A Voice for Her Patients
Niki Maag pushes one of her patients in a wheelchair through the quiet halls of a Sanford Hospice Cottage.
The elderly woman dozes on and off, no longer able to easily communicate with words. Yet she grasps Niki’s hand, a smile on her sleepy face as the registered nurse gently strokes her arm and cheek.
“It means so much to me to be part of my patients’ lives, to care for them at such an important time,” says Niki, who fell in love with hospice nursing while assisting with patients in this same building. “It’s an honor to be part of this sacred time in their lives.”
A sacred calling
Niki’s job is to provide medical care and support to patients and families during an end-of-life illness. For nearly 10 years, Niki has worked for Sanford Health as a hospice nurse, caring for patients ranging from just days old to over a century.
She went to nursing school knowing end-of-life care would be her chosen field. As a college biology major, she had worked part-time at the cottage and when she watched the hospice nurses she was impressed with their compassion and strength.
After college graduation, she continued to work at the hospice cottage, going back to school over a two-year period to earn her nursing degree. Her first nursing job was in medical oncology, but she gladly applied to become a hospice RN as soon as a position came available.
“Every day, I’m eager to get to work,” Niki said. “I feel so lucky to do a job that I feel called to do.”
Quality of life care
Every day she meets one-on-one with patients, spending time talking with them and their relatives or caregivers. Some live in their own homes or with relatives while others come to stay at one of Sanford’s two hospice cottages in Sioux Falls. She works with a team of professionals that include medical staff, social workers and chaplains, coming up with solutions to meet patients’ physical, emotional and spiritual needs.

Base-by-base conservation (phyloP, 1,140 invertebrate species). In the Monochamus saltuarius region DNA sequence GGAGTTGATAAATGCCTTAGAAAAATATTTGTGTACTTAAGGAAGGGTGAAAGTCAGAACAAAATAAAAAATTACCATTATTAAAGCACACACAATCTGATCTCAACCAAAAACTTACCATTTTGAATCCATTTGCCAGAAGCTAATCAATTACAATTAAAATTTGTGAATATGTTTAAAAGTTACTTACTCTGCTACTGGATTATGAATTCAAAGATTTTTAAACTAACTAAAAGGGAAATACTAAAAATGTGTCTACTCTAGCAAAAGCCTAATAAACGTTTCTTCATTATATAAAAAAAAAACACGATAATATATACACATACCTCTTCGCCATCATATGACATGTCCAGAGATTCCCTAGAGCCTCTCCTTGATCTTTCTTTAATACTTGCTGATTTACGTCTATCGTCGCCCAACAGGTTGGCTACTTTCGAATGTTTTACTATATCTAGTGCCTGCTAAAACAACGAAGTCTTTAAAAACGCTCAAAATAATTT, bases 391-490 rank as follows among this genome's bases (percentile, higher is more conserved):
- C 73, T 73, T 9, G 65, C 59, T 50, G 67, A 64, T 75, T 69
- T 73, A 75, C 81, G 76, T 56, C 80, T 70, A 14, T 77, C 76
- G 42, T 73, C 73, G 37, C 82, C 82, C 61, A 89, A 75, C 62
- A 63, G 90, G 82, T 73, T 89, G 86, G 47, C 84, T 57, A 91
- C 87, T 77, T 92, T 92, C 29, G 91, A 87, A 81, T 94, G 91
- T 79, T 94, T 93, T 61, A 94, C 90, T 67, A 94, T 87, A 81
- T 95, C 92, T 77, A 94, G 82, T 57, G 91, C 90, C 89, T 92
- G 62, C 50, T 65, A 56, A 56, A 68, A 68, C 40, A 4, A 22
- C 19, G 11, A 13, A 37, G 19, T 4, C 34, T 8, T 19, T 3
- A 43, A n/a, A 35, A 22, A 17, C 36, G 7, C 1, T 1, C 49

“People often have the wrong idea about hospice care, that it is all about death,” Niki said. “Our patients celebrate milestones and we have lots of happy times. It’s about living each day to the fullest.”
Niki said she sees herself as an advocate, someone who is there to speak for her patients and to help them and their families through the hospice process. Families who have been through months or years of fighting disease sometimes need to be gently reminded and assisted with the transition to a different type of care that focuses on quality of life instead.
“It’s my job to help the families and friends understand what the patient is going through,” Niki said. “The patient is the one who is in control. Our focus is on living and what we can do to help.”
She approaches her patients delicately and respectfully, helping them meet their goals and take care of any medical needs, with a focus on improving the quality of their daily life. Niki said she looks forward to her regular visits with patients, sometimes over the course of months or even years.
Families often use the time they have, toward the end of a loved one’s life, to reconnect and spend time. Watching people have a chance to celebrate their life and say their good-byes is an incredible experience, she says.
“It’s a gift to get to know people and to sit next to them and get to know them,” she says. “I see so much strength in many of my patients. It’s a blessing to have a chance to connect.”
Niki said she and her colleagues are dedicated to making the most of life with each and every patient.
“We have patients who come from every situation and every walk of life,” Niki said. “I’m proud of the fact that everyone who comes here, everyone we work with, is treated like they are the most important person. Everyone deserves to be treated with such dignity and respect.”
Posted Date: April 2012